John Hut­son

Mary­land En­vi­ron­men­tal Trust em­ployee worked with fam­i­lies to pro­tect 43,500 acres from de­vel­op­ment

Baltimore Sun - - OBITUARIES - By Jac­ques Kelly jac­ques.kelly@balt­sun.com

John Hut­son, a long­time Mary­land land preser­va­tion­ist who worked to pro­tect ru­ral and agri­cul­tural land, died of can­cer Nov. 22 at his Franklin, Tenn., home. The for­mer Arnold res­i­dent was 60. Born in Long Beach, Calif., and raised in Bethesda, he was the son of John J. Hut­son, a Coast Guard of­fi­cer, and Doris Everett, who also served in the Coast Guard dur­ing World War II.

A 1974 grad­u­ate of Wal­ter John­son High School in Bethesda, he earned a de­gree in for­est man­age­ment at North Carolina State Uni­ver­sity.

Mr. Hut­son joined the Peace Corps and served three years in Gu­atemala. In1984, he joined the Mary­land De­part­ment of Agri­cul­ture at the Charles County Soil Con­ser­va­tion Dis­trict.

In 1989, he moved to the Mary­land En­vi­ron­men­tal Trust.

At the time of his re­tire­ment in 2014, Mr. Hut­son was an ease­ment plan­ner and pro­gram man­ager. Ac­cord­ing to col­leagues at the En­vi­ron­men­tal Trust, he had worked with 265 fam­i­lies to vol­un­tar­ily pro­tect 43,500 acres of farms, forests and his­toric prop­er­ties.

“John was a great lis­tener and he cared deeply for the land, and as deeply about the peo­ple as­so­ci­ated with it,” said Robert Et­gen, ex­ec­u­tive of the Eastern Shore Land Con­ser­vancy. “Per­ma­nent de­ci­sions for fam­ily land are dif­fi­cult. Hav­ing a com­fort­able and calm­ing voice in the room was one of John’s great­est skills in the con­ser­va­tion world.”

Mr. Hut­son later worked with the Scenic Rivers Land Trust in Anne Arun­del County and the Land Preser­va­tion Trust in Bal­ti­more County — again help­ing pro­tect agri­cul­tural and ru­ral prop­er­ties.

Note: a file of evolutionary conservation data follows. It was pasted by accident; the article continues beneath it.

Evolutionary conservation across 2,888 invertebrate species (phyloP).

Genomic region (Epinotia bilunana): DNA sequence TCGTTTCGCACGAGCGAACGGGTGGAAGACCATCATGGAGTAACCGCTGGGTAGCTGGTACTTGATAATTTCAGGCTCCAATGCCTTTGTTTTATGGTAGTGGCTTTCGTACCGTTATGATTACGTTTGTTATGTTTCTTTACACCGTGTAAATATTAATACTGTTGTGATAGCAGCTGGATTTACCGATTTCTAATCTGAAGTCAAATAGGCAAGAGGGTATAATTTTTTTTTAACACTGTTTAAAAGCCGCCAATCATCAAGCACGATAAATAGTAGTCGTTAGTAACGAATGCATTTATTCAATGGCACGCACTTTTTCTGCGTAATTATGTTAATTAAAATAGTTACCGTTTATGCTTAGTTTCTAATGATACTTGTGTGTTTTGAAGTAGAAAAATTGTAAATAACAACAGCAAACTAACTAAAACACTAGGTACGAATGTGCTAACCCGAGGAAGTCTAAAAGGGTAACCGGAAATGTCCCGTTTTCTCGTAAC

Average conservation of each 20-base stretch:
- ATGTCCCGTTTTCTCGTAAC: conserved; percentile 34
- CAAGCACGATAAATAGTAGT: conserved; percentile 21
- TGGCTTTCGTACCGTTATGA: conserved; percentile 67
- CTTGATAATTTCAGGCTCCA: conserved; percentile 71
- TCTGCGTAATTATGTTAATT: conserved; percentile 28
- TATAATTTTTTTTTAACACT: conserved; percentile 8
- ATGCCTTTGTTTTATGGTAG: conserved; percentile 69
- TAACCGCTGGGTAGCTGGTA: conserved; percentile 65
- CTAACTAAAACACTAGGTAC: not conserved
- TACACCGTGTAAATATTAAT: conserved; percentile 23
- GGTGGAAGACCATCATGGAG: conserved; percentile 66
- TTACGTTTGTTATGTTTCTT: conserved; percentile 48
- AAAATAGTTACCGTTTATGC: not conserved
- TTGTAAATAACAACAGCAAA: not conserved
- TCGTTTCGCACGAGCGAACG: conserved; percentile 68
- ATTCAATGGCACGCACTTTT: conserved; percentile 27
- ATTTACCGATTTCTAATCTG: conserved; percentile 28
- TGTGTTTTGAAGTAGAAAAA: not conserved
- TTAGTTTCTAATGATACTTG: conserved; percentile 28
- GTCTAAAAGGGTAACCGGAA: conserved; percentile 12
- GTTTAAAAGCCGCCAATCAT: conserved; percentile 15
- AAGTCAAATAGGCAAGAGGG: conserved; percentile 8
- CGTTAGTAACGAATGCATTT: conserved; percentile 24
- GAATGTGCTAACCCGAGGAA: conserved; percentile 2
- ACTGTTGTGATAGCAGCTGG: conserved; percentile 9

“My father loved the land and the peo­ple he worked with,” said his daugh­ter, Erin Me­ola of Colum­bus, Ohio.

“He taught me what it meant to re­ally en­joy what you do to make a liv­ing,” she said. “He loved walk­ing the prop­er­ties and tak­ing pho­tos. He loved talk­ing to all the dif­fer­ent peo­ple in­volved and learn­ing the farm his­tory. He was known as a true cham­pion of the land.”

Fam­ily mem­bers said Mr. Hut­son was an en­thu­si­as­tic birder and had re­cently recorded the sight­ing of an in­digo bunting along a Ten­nessee trail.

“John was hon­est and friendly and had a rap­port with peo­ple,” said Ann H. Jones, direc­tor of the Land Trust Al­liance. “This was why he was so good with landown­ers.”

Mr. Hut­son played sax­o­phone in high school and col­lege and never gave up the in­stru­ment. He also en­joyed play­ing bass guitar.

Mr. Hut­son, who was divorced from his first wife, was the sub­ject of a 2000 Bal­ti­more Sun ar­ti­cle about fa­thers who had sole le­gal cus­tody of their chil­dren.

“He knows few other men who have made his choice, and some­times grows tired of hav­ing to ex­plain his life­style to strangers,” The Sun ar­ti­cle said.

“Women are gen­er­ally sup­port­ive and cu­ri­ous. Men of­ten don’t know what to say to me,” Mr. Hut­son said in the ar­ti­cle.

He said he had no re­grets. “You have to ac­cept re­al­ity. Di­vorce hap­pens,” Mr. Hut­son said. “It’s not re­al­is­tic to turn things back to the ’ 50s. Those days are gone.”

He met his sec­ond wife, April Carter, a for­mer Anne Arun­del County Med­i­cal Cen­ter sys­tems an­a­lyst, while on a 40mile bike ride in and around Oxon Hill.

“Along the way, he gave me the his­tory of the pieces of prop­erty we passed,” she said. The two were mar­ried for 13 years. His daugh­ter, Ms. Me­ola, a stu­dent of vet­eri­nary medicine at Ohio State Uni­ver­sity, said: “He was an in­cred­i­ble father. He made me into a kind and car­ing per­son.”

Plans for a me­mo­rial cer­e­mony to be held next year are in­com­plete.

In ad­di­tion to his daugh­ter and wife, sur­vivors in­clude two sons, Thomas Hut­son of Bal­ti­more and Ai­den Hut­son of Franklin, Tenn. John Hut­son “was known as a true cham­pion of the land,” said his daugh­ter, Erin Me­ola.

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